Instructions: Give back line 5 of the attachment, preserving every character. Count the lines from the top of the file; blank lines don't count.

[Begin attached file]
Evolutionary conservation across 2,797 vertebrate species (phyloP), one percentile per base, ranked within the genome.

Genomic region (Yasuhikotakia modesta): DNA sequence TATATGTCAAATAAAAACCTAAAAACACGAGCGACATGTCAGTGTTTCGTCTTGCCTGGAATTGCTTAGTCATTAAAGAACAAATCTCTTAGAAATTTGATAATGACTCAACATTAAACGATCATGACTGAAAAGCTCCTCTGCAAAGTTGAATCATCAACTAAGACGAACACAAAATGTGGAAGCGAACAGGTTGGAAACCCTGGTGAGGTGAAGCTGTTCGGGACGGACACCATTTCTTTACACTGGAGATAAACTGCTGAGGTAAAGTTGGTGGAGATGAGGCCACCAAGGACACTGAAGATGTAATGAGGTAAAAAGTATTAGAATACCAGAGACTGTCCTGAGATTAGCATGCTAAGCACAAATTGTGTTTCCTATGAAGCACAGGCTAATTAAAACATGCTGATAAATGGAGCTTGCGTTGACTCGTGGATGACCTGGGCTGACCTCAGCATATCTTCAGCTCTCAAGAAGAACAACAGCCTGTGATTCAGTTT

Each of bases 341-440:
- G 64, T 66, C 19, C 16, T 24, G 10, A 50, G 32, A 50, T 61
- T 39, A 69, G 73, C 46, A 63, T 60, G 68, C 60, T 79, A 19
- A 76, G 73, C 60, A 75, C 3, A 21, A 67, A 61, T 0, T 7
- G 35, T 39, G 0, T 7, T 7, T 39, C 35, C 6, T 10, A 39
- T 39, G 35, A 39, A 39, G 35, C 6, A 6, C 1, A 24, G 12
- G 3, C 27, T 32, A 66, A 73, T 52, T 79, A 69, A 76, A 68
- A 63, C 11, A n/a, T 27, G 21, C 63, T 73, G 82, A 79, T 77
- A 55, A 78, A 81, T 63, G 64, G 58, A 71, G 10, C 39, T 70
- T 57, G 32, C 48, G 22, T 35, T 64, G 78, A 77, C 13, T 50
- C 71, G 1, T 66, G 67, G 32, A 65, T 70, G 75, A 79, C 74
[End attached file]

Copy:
- T 39, A 69, G 73, C 46, A 63, T 60, G 68, C 60, T 79, A 19